R23 Special rights for children

Children

The Bible highlights God’s particular interest in children. We have a responsibility to care and protect children so that they can use the gifts God has given them to their full potential.

The Convention on the Rights of the Child (CRC), passed by the United Nations in 1989, was a historic achievement in recognising that children have particular rights. This convention has been approved in all countries (except the USA and Somalia). It includes these rights:

  • Children should have their basic needs for housing, food and health met.
  • Children’s development should be encouraged. They have the right to play, education, curiosity, information, freedom of thought, and religion.
  • Children have the right to protection from every form of abuse, ill-treatment, torture, sexual exploitation, participation in armed conflict, child labour and discrimination.
  • Children have the right to participate in decisions that affect them and their communities.

Each of us is responsible for making sure these rights are respected for all children.

Discussion 
  • Read Matthew 18:1-6. The disciples wanted to know who would be greatest in the kingdom of heaven. Jesus responds by bringing a child into their conversation.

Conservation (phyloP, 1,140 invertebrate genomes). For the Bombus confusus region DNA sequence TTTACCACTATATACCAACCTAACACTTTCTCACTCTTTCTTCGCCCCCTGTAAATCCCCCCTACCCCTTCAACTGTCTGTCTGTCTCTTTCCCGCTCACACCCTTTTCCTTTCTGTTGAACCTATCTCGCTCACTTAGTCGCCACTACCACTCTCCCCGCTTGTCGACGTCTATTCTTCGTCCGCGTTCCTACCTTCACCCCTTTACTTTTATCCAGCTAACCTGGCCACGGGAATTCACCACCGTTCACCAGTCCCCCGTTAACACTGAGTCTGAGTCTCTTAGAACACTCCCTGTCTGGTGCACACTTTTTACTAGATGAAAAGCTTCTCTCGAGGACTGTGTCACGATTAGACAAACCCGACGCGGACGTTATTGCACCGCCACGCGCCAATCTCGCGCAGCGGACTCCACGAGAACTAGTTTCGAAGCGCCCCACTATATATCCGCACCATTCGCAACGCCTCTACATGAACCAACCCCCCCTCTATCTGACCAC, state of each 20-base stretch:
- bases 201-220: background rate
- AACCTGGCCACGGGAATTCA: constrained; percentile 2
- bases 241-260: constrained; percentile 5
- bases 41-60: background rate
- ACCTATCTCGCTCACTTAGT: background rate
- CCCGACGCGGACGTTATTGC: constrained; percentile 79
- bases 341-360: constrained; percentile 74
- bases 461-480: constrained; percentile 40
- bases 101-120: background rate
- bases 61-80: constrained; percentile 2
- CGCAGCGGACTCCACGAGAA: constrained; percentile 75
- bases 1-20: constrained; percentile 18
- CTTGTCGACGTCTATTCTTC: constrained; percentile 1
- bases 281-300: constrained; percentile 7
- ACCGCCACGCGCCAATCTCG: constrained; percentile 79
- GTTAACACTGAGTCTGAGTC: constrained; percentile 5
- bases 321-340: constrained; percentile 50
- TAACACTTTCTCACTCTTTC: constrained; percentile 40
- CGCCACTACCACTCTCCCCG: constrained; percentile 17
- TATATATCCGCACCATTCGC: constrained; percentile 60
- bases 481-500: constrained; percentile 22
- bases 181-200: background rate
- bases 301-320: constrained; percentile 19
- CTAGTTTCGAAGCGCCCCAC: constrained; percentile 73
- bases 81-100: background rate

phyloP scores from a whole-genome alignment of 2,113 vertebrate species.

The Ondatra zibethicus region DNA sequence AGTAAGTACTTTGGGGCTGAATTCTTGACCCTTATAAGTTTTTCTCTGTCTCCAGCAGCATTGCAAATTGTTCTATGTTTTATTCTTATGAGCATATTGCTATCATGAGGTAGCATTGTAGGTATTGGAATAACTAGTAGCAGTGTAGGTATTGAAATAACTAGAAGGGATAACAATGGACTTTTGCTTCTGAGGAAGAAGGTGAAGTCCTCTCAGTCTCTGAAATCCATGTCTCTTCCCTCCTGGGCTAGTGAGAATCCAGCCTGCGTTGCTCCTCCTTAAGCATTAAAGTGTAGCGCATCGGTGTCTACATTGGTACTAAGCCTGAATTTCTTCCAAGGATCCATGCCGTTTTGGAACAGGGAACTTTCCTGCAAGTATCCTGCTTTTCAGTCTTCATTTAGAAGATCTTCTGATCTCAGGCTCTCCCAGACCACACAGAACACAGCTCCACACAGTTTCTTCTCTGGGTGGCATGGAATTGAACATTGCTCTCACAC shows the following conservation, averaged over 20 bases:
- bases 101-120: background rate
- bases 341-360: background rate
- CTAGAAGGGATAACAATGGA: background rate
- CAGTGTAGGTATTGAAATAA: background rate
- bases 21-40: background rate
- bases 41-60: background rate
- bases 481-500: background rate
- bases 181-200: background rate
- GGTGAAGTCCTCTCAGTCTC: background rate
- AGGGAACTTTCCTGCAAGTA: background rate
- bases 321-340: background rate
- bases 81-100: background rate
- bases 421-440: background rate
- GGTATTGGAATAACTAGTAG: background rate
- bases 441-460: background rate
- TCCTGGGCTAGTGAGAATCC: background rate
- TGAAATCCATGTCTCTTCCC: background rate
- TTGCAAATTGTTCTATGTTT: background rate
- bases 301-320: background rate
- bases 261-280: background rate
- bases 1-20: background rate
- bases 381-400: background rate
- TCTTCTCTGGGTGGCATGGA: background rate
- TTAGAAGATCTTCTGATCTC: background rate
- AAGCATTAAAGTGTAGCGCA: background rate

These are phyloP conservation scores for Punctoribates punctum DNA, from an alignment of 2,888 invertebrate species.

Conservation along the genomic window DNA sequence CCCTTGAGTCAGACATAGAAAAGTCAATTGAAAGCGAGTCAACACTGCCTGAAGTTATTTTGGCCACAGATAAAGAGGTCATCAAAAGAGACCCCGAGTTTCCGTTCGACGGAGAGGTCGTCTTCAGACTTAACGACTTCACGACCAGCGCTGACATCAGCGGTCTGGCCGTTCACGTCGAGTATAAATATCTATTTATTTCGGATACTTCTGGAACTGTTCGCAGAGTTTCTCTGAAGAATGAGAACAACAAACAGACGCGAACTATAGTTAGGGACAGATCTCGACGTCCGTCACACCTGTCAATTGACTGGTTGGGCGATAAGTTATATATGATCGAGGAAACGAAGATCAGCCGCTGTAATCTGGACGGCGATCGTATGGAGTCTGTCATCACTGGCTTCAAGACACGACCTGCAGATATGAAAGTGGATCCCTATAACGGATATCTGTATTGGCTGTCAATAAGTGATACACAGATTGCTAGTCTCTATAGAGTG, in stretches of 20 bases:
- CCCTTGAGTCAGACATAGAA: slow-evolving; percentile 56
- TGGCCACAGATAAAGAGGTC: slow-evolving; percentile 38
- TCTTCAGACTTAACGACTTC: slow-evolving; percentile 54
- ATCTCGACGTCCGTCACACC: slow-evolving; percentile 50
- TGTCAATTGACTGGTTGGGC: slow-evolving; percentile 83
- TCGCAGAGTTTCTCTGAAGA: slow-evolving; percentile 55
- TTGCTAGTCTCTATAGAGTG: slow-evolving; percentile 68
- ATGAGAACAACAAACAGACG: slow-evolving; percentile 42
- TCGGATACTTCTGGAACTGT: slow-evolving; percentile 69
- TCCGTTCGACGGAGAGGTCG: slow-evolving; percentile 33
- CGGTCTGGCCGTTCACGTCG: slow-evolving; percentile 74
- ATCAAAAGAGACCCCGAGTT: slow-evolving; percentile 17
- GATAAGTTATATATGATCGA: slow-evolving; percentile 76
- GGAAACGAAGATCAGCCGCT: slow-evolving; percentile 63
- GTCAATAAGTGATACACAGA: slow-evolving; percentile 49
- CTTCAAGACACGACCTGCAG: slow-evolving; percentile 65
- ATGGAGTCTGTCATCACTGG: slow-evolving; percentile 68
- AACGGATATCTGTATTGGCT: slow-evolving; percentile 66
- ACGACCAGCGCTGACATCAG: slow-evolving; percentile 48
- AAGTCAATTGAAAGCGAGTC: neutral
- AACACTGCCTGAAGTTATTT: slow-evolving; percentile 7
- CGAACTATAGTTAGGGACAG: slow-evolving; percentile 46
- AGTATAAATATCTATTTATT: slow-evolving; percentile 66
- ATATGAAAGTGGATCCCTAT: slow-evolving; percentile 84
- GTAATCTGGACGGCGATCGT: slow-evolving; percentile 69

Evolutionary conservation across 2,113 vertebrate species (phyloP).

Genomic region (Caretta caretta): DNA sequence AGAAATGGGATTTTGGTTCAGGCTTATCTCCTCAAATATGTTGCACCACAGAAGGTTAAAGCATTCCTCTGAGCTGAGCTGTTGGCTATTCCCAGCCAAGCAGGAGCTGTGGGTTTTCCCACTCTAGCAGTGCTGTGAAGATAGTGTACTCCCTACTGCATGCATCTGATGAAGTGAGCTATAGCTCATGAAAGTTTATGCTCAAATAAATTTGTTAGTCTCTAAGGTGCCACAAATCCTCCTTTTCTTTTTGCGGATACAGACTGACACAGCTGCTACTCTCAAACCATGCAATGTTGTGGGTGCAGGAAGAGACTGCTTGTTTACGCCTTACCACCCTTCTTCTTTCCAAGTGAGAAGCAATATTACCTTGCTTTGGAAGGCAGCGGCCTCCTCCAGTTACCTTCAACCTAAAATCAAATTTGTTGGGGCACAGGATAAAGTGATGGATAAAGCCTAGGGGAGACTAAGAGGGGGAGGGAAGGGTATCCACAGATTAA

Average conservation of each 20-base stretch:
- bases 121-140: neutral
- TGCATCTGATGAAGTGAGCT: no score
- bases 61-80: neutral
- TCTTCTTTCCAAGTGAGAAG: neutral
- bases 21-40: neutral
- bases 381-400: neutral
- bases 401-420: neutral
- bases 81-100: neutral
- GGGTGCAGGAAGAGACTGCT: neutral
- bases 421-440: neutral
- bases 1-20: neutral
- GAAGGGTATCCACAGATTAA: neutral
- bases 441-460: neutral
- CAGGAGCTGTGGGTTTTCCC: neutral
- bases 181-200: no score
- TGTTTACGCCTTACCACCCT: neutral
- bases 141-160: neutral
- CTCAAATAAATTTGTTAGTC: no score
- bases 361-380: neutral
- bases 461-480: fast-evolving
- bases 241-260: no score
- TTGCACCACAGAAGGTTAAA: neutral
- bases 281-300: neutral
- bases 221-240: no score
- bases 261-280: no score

• What value does Jesus place on children?
  • Read Matthew 18:10-14. In verse 10 Jesus emphasises the value of children. He then uses a parable about shepherds to explain his answer. He speaks about the work of shepherds who care for the sheep 24 hours a day in all weathers. Who do these sheep represent? (See John 10:16) What characteristics do they have?
  • What does the shepherd do in verse 12? Why does he do this?
  • What is the shepherd’s reaction when he finds the sheep in verse 13?
  • What did Jesus want to teach us through this parable? What is God’s will for each of these little ones? Are there children who feel ‘lost’ in our society? What practical things would we have to do, in order to do his will?
  • How does our government ensure that children are not abused (for example, as child labour or child soldiers)? Are there other ways in which the government could ensure more protection is available?
  • Do all children have the opportunity to go to primary school in our region? If not, how could we advocate for the government to make sure education is available for all?

Articles 25, 26 The Convention on the Rights of the Child